Last Meal

Hilary (left) and Kim

Hilary: 2 children, teacher, parent, choir director

Best friend of 15 years: Kim, 3 children, nurse, died ... in 1996 at age 41

When she threw a dinner party, the quality and adventure of cooking was paramount, but the house or her outfit never seemed to matter.

How did you meet?

I first met Kim in our small town, when she and Kenny were visiting his family. They both went to college in New York City and had fallen hard in love. I’d known Kenny all my life. We shared a common history, rooted in our parents’ deep friendship.

I stopped by to drop something off for Kenny’s mom. Kim answered my knock at the kitchen door. She welcomed me like an old friend. “Hi, you must be Hilary, I’m Kim. Come on in.” Her long, wavy, dark hair set off pearl-like skin and a Grecian nose. Kim was wearing denim overalls and Birkenstocks. It was a nourishing contrast to our conservative, waspy, summer resort stylishness. I liked her right away.

What was the friendship like?

A few years later Ken and Kim married and moved back to settle for good. Kim and I became good friends. Being with her was like being in a new town, even though I had grown up there. We liked walking around Main Street doing our errands. Kim stopped to talk to everyone she met. I marveled at her delight in each person, storekeepers to pedestrians. And they opened up to this Birkenstock wearing new comer, even those I had known for years, but had never gotten to know.

I was newly married and she had just had her first child, a son. Two years later, we both got pregnant at the same time and had our first daughters a month apart. Then two years again, our second two daughters arrived four months apart. With five young children between us, we were over at each other’s houses on a regular basis.

Kim was relaxed about housekeeping, dress and the presentation of her kids. I was the opposite, having been brought up to value appearances. I was also obese: 100 pounds overweight. She never talked about looks or style. Instead, she asked about what I liked or what was on my mind. It was a relief to simply be myself around her. She dropped everything to visit, even if there was a bunch of dishes or a pile of laundry on the sofa. I would have been full of excuses and apologies, embarrassed by my lack of homemaking perfection. When she threw a dinner party, the quality and adventure of cooking was paramount, but the house or her outfit never seemed to matter.

One time we went over to their house for a small dinner party. They were renting a home about fifteen miles from us in another town. The living room was scattered with toys and laundry. Her two other kids were playing all around the house. Her youngest was six weeks old. Kim had put her in her crib down the hall and we could hear screaming through the intercom on the kitchen counter. Kim was nonplussed and assured us the baby would settle in eventually. And she did. That child grew to be very loud in general, a trait we loved in her.

I describe these characteristics of Kim because they nurtured the bound up, anal way I lived. I was always worried if I was good enough. She simply accepted me. And I loved her.

On all our visits over the years, Kim and I knit: socks, sweaters, scarves, hats. We also drank hundreds of cups of tea while the kids played together. She taught me to heat the milk in the microwave so the tea would be scalding hot as we liked it. A Serengeti of miniature porcelain animals from the Red Rose tea boxes multiplied along the kitchen ledge.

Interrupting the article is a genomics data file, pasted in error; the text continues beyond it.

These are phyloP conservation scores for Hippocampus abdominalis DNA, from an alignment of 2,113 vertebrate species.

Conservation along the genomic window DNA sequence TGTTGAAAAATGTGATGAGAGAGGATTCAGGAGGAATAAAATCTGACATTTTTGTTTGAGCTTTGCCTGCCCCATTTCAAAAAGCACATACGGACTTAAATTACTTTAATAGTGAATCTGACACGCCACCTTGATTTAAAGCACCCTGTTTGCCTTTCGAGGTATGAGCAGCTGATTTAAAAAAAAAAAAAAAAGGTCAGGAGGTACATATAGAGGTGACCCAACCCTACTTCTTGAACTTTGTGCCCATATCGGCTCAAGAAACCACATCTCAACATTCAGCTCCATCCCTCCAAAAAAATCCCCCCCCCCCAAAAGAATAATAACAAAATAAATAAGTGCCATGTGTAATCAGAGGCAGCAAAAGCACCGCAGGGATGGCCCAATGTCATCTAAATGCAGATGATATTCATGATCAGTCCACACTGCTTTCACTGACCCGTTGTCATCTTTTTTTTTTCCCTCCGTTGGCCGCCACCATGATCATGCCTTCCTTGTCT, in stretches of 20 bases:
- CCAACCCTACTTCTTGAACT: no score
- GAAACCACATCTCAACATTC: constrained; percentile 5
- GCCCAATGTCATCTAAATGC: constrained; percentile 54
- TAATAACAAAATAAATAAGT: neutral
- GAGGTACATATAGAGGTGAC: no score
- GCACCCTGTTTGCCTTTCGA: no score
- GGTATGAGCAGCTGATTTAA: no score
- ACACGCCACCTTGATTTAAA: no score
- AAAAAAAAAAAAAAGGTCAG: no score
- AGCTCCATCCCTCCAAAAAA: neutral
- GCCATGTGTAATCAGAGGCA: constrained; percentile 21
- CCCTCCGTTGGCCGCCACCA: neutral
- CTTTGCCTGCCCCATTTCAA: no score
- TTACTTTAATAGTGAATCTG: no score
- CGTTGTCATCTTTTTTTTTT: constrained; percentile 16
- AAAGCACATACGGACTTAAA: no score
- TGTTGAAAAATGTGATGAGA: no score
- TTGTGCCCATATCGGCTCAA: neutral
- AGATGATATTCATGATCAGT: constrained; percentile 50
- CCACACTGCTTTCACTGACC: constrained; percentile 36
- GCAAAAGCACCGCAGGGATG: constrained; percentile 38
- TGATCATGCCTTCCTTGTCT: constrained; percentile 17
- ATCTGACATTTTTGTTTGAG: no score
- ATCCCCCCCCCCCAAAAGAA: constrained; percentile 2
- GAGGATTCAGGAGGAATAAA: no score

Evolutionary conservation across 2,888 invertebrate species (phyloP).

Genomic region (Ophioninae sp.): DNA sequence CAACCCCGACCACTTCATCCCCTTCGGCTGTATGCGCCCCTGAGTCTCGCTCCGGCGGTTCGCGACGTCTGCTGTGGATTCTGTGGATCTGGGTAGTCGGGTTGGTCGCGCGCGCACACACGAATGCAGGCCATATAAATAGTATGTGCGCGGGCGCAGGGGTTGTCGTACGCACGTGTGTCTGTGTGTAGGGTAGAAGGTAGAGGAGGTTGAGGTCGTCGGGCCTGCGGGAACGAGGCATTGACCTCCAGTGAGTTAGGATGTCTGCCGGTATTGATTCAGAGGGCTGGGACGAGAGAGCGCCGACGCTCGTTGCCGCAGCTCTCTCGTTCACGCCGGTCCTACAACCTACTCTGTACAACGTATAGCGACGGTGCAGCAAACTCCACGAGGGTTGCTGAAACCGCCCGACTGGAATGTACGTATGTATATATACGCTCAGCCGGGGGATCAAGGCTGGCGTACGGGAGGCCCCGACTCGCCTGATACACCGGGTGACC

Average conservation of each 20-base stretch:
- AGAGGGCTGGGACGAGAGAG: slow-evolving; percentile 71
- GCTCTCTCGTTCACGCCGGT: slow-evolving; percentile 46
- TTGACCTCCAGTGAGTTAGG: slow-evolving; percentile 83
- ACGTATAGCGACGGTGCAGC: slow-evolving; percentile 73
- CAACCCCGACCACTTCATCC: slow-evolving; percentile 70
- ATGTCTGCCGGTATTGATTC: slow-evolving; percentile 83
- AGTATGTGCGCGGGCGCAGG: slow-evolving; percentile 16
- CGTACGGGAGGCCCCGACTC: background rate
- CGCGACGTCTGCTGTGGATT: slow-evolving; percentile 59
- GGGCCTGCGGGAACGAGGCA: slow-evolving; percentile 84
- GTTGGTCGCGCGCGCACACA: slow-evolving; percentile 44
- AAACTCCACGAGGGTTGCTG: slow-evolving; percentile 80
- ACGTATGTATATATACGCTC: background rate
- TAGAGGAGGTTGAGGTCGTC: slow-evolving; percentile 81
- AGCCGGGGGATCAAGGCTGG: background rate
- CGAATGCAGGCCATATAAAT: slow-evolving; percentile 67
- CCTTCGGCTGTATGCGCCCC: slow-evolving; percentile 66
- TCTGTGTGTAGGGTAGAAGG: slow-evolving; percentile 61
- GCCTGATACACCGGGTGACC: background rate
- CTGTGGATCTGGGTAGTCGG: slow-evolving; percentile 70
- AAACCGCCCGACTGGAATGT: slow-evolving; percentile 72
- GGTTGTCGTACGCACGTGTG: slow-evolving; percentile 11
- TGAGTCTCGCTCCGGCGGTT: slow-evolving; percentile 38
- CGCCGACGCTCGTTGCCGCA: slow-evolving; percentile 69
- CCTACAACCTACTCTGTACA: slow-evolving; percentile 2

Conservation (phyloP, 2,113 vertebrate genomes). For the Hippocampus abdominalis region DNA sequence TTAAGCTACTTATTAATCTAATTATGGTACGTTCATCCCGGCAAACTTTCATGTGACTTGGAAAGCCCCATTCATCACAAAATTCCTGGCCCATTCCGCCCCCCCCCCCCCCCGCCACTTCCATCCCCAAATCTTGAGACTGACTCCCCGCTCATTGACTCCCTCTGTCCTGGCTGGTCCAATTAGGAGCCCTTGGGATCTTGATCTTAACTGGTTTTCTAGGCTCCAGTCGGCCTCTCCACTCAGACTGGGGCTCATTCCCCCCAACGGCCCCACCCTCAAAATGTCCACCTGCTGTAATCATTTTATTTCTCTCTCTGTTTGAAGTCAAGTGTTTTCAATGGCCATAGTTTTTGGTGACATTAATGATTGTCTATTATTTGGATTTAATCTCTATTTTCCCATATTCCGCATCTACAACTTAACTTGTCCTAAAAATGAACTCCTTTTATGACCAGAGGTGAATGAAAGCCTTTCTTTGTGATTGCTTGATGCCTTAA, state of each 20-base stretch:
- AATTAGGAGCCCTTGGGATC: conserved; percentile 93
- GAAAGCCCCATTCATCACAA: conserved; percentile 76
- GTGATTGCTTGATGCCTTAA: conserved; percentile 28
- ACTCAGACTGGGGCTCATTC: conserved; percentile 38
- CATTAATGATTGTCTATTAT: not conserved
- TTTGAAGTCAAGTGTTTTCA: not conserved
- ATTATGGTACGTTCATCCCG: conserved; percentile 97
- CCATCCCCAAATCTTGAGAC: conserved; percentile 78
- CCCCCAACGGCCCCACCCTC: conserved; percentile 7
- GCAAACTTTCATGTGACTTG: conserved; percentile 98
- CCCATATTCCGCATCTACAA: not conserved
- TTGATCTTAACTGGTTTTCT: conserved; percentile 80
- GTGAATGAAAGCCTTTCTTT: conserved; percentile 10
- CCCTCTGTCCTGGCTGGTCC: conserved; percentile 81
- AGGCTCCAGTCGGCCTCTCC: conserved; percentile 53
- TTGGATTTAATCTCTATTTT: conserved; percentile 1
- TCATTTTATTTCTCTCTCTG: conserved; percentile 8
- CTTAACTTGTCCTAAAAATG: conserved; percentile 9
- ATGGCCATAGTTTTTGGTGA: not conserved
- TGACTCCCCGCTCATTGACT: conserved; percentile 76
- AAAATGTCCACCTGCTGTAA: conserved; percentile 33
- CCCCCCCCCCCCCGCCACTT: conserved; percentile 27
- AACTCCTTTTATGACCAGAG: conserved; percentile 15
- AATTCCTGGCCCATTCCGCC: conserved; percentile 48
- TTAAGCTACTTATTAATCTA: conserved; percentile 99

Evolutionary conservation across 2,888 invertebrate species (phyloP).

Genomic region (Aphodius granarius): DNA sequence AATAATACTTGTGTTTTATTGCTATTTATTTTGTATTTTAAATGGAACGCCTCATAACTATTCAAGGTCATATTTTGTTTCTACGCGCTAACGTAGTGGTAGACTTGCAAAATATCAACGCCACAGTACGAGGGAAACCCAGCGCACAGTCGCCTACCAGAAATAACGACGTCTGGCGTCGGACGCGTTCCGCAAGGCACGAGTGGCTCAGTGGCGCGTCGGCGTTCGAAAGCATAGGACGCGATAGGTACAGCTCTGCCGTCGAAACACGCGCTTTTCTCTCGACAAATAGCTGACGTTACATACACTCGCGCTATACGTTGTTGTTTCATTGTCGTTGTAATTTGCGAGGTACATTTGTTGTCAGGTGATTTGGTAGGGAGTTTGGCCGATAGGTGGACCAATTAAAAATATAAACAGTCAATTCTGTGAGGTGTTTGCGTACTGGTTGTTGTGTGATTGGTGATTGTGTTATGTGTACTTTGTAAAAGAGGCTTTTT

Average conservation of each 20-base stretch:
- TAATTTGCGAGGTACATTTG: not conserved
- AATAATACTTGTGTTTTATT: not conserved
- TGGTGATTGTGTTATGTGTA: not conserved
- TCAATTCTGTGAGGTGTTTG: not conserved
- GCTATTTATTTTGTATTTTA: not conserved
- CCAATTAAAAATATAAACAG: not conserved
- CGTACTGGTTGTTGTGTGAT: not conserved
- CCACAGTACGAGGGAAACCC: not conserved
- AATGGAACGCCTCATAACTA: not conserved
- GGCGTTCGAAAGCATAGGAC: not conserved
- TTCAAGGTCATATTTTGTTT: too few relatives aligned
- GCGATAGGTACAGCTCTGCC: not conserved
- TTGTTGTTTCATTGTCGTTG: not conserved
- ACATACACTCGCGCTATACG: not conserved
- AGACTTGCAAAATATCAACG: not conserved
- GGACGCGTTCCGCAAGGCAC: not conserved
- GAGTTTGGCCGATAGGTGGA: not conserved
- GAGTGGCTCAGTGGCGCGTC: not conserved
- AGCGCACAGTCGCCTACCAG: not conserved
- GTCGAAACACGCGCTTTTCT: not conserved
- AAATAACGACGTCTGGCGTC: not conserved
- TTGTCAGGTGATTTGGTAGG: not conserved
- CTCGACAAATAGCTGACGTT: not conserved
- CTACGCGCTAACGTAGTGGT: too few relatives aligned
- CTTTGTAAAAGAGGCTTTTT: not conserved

Kim was a “foodie” years before the term existed. She introduced me to all kinds of exotic foods. She reported on the “best whatever” wherever she went. The Riverhead Grill, a no-frills diner on East Main Street, was the spot for lemon meringue pie. “There’s a fantastic bagel place in Kansas,” she announced after a cross country trip with Kenny before they had kids. Her favorite magazine was Gourmet from which she actually cooked. I dieted and binged depending on what phase I was in, but her cooking felt good any time.

The year our youngest girls would head to kindergarten, Kim and Ken built a house right down the road from ours. Kim’s new kitchen was raised a step. It was like a work stage with open, chest high walls all the way around. It contained no table, just counters, sink, cabinets, refrigerator and double oven. The counters were aqua Formica. There was a stool in the corner. We were the audience on the outside, our wine glasses on the wall’s ledge, taking sips and talking as she cooked. She was thrilled to own a house. They were financially stretched. The living room had only a rocking chair. It didn’t matter to Kim. She simply laughed it off and we made do.

Describe how the friendship ended.

Kim was a trained nurse and worked part time for a summer camp. She was considering going back to work full time when her youngest went to kindergarten in September. One day, we sat in their big empty living room. Kim was in the rocker near a window where the sun was shining in on her like a painting. I sat on the stool from the kitchen. My husband and I had launched into home schooling our girls. Kim assured me I could send them over whenever I needed a break. She rubbed her forehead and complained of strange symptoms she had been having, chalking them up to worry.

One morning in early October, Kenny called me and asked me to run into town for some new lollipop underwear for Kim, an unusual request. Next he said, “The doctor discovered a tumor in Kim’s brain.” We were only thirty-nine years old. The news was indigestible. I had no time to cry. I brought the underwear to their house as Kim came down the stairs. We simply stared at each other and hugged. Then Kenny whisked her one hundred miles away to Sloan Kettering Hospital in New York City.

All our friends and Ken’s family got to work finishing the construction of their master bedroom and bathroom; a project which had been on hold until they could afford it. Meanwhile, the doctors removed a large, aggressive tumor from the base of her brain. The prognosis was, at most, six months to live. Everyone pitched in on a beautiful sleigh bed Kim had been eyeing in a local store. After three days in the hospital, she checked out, against doctors wishes. She hated the food and the strict hospital protocol.